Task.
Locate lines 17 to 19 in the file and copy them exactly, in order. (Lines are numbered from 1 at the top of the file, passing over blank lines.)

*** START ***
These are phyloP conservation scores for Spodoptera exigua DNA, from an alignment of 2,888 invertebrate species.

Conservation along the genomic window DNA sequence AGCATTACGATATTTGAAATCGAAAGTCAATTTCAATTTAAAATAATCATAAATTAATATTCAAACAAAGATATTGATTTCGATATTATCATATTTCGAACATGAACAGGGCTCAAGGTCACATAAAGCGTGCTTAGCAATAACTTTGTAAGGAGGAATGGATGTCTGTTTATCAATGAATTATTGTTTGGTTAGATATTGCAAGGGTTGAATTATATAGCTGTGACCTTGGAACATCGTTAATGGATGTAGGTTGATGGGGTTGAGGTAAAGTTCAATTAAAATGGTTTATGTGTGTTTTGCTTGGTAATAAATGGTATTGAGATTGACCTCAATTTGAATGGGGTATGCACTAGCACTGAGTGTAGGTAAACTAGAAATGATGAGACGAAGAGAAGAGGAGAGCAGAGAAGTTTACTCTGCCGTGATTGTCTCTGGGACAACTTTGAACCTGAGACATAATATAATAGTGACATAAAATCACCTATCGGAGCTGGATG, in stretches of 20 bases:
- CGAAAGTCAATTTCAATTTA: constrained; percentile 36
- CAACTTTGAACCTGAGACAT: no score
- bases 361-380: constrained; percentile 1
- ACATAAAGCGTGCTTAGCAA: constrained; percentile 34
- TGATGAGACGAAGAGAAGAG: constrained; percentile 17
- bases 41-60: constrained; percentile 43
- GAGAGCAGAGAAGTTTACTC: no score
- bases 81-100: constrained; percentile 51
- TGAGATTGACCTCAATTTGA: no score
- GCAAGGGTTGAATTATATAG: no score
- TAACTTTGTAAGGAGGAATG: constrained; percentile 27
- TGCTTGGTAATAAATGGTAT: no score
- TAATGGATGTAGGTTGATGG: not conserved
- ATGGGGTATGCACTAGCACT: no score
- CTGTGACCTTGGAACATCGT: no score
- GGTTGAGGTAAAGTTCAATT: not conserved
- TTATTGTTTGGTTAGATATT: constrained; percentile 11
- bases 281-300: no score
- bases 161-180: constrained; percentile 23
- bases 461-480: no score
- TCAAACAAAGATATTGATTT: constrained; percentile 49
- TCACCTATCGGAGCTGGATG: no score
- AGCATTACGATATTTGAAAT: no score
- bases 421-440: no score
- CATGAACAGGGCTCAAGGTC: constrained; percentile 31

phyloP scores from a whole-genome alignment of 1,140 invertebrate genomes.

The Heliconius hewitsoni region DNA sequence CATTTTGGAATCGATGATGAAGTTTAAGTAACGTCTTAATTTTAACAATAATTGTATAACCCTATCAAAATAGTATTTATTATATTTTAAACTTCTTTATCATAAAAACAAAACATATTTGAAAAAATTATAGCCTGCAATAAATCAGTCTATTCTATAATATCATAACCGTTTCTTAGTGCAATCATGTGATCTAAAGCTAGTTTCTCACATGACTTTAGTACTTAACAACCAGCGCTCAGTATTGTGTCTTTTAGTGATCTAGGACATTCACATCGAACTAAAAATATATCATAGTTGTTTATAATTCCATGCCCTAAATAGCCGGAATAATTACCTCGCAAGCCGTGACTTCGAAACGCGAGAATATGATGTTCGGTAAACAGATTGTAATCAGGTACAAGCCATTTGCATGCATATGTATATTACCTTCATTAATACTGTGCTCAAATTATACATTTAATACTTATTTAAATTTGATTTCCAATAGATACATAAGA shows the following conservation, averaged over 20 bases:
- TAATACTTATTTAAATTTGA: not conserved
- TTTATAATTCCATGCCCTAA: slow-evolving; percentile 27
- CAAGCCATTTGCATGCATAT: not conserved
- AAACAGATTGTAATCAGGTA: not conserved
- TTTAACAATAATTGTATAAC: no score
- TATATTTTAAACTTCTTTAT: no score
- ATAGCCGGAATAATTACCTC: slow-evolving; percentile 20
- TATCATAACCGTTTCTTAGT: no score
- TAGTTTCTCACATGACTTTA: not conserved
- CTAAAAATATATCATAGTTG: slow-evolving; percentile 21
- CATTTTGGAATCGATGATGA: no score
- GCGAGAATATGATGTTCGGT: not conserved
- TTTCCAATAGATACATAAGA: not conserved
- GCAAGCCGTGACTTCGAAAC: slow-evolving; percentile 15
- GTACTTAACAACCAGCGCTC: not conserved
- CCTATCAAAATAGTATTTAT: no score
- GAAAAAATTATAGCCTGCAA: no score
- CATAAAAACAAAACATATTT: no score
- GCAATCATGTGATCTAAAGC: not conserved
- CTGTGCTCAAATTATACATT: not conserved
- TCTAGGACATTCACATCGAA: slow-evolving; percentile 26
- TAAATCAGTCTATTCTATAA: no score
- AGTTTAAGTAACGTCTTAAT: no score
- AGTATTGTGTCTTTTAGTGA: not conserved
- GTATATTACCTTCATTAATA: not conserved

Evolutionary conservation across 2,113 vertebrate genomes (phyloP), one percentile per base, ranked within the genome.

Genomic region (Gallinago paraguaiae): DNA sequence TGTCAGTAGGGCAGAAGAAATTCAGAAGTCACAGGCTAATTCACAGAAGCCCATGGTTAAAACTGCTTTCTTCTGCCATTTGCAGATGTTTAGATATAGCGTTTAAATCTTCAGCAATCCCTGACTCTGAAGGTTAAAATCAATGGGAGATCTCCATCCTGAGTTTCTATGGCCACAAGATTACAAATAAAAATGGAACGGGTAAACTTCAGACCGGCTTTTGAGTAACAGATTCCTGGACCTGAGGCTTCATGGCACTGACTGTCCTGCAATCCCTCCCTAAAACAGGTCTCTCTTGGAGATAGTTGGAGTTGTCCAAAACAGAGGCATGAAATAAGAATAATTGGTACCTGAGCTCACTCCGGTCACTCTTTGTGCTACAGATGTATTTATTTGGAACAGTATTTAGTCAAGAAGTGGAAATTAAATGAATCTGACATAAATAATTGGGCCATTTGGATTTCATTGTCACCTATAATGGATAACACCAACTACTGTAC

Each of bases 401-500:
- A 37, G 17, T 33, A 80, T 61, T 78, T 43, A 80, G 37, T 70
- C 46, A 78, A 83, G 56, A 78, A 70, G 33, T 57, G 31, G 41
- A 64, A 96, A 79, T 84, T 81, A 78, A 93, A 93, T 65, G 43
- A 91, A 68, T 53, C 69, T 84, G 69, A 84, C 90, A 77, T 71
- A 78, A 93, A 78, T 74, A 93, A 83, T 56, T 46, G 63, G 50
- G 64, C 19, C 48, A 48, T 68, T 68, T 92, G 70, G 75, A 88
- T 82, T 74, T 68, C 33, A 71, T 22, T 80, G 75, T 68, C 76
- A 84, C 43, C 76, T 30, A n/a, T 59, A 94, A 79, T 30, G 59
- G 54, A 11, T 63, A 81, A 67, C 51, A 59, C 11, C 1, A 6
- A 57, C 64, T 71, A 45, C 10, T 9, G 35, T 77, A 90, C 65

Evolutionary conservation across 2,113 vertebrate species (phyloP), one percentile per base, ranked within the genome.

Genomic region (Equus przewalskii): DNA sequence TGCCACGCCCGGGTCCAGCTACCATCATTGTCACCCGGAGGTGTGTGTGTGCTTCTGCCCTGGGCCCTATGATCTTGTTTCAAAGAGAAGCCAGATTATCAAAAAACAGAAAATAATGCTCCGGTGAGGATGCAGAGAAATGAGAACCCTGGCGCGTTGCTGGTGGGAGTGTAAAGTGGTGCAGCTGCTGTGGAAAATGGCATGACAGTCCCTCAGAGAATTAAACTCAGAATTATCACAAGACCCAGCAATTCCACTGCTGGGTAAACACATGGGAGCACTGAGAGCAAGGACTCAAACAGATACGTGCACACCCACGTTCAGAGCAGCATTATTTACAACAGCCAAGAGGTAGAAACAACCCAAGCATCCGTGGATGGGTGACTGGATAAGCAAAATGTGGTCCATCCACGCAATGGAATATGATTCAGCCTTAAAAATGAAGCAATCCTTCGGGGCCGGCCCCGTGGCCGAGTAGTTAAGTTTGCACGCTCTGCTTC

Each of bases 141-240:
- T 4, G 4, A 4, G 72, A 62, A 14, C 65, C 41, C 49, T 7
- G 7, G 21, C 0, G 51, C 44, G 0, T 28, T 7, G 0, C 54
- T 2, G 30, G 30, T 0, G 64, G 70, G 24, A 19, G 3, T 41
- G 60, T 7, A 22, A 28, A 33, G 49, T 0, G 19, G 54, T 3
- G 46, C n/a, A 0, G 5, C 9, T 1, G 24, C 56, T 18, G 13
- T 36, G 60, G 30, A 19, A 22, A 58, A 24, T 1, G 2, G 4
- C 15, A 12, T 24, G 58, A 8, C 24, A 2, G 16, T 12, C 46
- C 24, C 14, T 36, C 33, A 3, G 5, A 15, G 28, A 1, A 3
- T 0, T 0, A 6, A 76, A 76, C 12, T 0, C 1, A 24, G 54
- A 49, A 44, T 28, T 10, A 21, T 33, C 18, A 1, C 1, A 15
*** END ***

- CTGTGACCTTGGAACATCGT: no score
- GGTTGAGGTAAAGTTCAATT: not conserved
- TTATTGTTTGGTTAGATATT: constrained; percentile 11